Evan on Teaching

At this point in my life teaching is the most rewarding aspect of my career. It is both exhausting and invigorating. One must be a surrogate parent, older brother, friend, mentor, psychologist and disciplinarian. It takes tremendous energy to inspire and instill passion. But there is no better feeling than seeing that light in a student's eye as they make the connection; the realization that they have actually learned something. That makes it all worthwhile.

My students become part an extended family. We work together, eat together, talk together and often attend concerts together. As Chairman of the Chautauqua Institute String Department in Western New York State, I am able to bring many of them to the summer festival where we continue our sessions together in a beautiful atmosphere surrounded by music lovers. The oppor- tunities to perform and listen are many. In this way we build relationships based on mutual respect, trust and friendship that continue long past our time together as teacher and student.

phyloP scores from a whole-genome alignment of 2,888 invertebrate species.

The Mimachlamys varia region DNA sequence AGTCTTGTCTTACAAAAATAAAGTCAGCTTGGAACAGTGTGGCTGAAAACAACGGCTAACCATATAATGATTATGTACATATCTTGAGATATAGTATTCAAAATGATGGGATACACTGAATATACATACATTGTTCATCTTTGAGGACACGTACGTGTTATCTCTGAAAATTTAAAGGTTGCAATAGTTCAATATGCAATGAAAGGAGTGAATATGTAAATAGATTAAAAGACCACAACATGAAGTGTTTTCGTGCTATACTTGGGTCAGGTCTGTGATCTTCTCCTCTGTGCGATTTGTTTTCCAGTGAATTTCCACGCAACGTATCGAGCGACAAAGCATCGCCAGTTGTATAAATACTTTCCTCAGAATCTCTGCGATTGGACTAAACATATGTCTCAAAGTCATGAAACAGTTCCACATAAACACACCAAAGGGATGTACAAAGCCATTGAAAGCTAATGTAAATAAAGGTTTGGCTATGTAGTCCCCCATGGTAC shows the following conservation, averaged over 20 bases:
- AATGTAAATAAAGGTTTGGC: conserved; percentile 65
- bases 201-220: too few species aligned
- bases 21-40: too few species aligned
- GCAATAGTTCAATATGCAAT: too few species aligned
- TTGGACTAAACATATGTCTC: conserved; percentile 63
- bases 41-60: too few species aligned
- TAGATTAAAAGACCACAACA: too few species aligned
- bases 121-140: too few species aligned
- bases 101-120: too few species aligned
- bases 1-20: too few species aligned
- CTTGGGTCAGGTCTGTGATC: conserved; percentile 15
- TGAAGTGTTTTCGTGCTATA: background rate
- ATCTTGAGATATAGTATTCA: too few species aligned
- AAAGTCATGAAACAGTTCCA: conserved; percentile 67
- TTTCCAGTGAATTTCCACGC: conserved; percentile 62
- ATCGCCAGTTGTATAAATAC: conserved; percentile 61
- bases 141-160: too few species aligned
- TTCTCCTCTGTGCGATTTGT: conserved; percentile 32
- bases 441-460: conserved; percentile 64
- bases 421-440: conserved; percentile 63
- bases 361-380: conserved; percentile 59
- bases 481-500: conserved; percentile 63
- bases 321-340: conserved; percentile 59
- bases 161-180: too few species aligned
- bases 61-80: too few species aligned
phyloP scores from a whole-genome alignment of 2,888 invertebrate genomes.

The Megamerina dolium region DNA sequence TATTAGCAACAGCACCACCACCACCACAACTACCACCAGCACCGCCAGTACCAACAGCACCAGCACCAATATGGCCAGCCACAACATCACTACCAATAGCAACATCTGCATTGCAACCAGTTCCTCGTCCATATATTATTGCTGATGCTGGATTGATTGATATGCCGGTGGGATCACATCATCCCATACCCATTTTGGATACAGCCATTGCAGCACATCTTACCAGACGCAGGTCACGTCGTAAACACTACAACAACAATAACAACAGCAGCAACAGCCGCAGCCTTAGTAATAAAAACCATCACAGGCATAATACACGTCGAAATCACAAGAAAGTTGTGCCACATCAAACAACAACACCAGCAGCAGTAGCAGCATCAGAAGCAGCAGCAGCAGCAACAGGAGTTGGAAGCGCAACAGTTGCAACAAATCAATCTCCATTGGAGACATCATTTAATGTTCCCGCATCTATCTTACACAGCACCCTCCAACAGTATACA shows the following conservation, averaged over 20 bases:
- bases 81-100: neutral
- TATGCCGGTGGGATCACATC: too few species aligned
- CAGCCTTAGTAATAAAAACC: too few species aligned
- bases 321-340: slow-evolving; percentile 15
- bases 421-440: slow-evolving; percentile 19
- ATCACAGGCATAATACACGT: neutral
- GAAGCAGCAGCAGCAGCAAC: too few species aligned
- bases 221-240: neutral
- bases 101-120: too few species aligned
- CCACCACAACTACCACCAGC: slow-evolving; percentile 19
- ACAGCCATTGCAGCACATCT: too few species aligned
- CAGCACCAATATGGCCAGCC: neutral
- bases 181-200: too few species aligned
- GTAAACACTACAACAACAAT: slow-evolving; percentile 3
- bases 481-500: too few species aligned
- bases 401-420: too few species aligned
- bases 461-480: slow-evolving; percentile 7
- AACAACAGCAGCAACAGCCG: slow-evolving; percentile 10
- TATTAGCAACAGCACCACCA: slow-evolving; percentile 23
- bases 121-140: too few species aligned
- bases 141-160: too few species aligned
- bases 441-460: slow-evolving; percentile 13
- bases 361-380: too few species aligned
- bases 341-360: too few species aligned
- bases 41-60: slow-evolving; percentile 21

Here are some basic approaches students should have with the viola.

THE VIOLA IS NOT A VIOLIN! - DON'T PLAY IT LIKE ONE!

The viola responds to bowstrokes much more like the cello. A certain amount of weight, and not pressure, must be involved to create a full-bodied sound.

CARESS - DO NOT PRESS

STROKE - DO NOT CHOKE

A great teacher does not give a student all the answers- he or she teaches the student to teach him/herself.

Self-analysis and self-discovery are keys to the learning process.

A few years ago, Evan wrote an Orchestral Training Essay on Shostakovich's Symphony No.5 in D minor, Op.47.

Click below to access the page.

Orchestral Training Page

© 2003 Evan N. Wilson